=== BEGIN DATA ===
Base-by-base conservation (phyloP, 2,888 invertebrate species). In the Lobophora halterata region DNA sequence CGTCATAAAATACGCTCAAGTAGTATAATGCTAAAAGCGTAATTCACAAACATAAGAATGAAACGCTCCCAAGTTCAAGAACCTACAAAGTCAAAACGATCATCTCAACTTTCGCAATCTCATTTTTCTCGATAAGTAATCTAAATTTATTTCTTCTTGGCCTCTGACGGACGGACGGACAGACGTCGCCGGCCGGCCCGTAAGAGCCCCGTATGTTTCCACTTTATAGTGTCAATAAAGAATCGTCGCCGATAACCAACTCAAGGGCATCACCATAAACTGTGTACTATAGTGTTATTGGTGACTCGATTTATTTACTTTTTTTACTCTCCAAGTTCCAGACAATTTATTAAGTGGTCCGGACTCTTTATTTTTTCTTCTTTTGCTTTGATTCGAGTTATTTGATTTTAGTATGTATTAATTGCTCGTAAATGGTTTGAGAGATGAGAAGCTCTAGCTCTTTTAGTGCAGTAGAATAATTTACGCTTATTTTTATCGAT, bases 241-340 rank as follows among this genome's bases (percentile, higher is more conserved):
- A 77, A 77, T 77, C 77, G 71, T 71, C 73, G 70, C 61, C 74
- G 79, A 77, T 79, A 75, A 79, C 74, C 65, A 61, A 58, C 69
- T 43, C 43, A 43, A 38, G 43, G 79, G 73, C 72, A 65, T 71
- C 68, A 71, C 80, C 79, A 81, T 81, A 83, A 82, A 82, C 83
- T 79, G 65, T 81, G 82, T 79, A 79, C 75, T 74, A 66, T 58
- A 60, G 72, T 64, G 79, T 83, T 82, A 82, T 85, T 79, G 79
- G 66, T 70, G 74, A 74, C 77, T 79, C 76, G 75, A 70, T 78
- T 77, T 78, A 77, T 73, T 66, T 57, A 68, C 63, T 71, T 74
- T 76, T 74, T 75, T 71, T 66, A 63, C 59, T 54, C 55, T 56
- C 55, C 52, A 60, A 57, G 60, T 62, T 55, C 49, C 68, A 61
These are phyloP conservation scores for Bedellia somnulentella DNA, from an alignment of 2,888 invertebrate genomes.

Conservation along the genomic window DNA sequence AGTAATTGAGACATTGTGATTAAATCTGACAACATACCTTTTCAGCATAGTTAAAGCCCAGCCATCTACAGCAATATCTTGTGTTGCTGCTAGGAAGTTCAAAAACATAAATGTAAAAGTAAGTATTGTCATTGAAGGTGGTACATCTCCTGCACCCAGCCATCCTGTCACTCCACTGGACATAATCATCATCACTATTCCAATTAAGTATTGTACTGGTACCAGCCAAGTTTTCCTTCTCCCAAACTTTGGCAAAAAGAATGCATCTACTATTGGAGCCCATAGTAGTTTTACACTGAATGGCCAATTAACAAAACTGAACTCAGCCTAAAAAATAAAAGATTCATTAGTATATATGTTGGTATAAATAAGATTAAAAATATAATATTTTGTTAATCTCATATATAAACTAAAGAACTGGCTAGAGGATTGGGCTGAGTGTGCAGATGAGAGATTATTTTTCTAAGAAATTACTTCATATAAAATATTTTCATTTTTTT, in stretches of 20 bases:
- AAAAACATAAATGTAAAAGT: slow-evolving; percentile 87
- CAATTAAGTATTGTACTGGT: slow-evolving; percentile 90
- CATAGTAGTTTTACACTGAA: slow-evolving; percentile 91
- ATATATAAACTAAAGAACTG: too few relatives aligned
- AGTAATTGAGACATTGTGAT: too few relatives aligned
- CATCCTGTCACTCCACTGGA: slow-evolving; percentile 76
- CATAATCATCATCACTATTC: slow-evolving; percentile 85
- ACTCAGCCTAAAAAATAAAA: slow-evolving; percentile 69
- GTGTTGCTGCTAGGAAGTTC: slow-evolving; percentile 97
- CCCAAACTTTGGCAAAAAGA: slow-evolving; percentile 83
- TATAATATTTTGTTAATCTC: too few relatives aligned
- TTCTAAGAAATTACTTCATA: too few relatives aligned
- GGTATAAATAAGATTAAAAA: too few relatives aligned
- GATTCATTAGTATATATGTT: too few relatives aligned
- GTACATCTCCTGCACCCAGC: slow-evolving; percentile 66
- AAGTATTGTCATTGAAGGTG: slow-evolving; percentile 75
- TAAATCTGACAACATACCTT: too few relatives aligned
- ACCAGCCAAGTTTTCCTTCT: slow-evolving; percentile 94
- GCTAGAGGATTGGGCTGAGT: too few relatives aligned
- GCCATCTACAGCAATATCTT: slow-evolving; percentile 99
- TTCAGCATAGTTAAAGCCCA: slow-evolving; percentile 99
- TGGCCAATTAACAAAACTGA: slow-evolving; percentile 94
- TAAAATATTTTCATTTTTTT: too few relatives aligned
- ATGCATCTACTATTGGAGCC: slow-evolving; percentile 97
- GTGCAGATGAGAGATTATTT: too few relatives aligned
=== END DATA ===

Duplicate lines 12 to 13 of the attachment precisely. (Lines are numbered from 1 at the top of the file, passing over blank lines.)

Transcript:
These are phyloP conservation scores for Bedellia somnulentella DNA, from an alignment of 2,888 invertebrate genomes.

Conservation along the genomic window DNA sequence AGTAATTGAGACATTGTGATTAAATCTGACAACATACCTTTTCAGCATAGTTAAAGCCCAGCCATCTACAGCAATATCTTGTGTTGCTGCTAGGAAGTTCAAAAACATAAATGTAAAAGTAAGTATTGTCATTGAAGGTGGTACATCTCCTGCACCCAGCCATCCTGTCACTCCACTGGACATAATCATCATCACTATTCCAATTAAGTATTGTACTGGTACCAGCCAAGTTTTCCTTCTCCCAAACTTTGGCAAAAAGAATGCATCTACTATTGGAGCCCATAGTAGTTTTACACTGAATGGCCAATTAACAAAACTGAACTCAGCCTAAAAAATAAAAGATTCATTAGTATATATGTTGGTATAAATAAGATTAAAAATATAATATTTTGTTAATCTCATATATAAACTAAAGAACTGGCTAGAGGATTGGGCTGAGTGTGCAGATGAGAGATTATTTTTCTAAGAAATTACTTCATATAAAATATTTTCATTTTTTT, in stretches of 20 bases: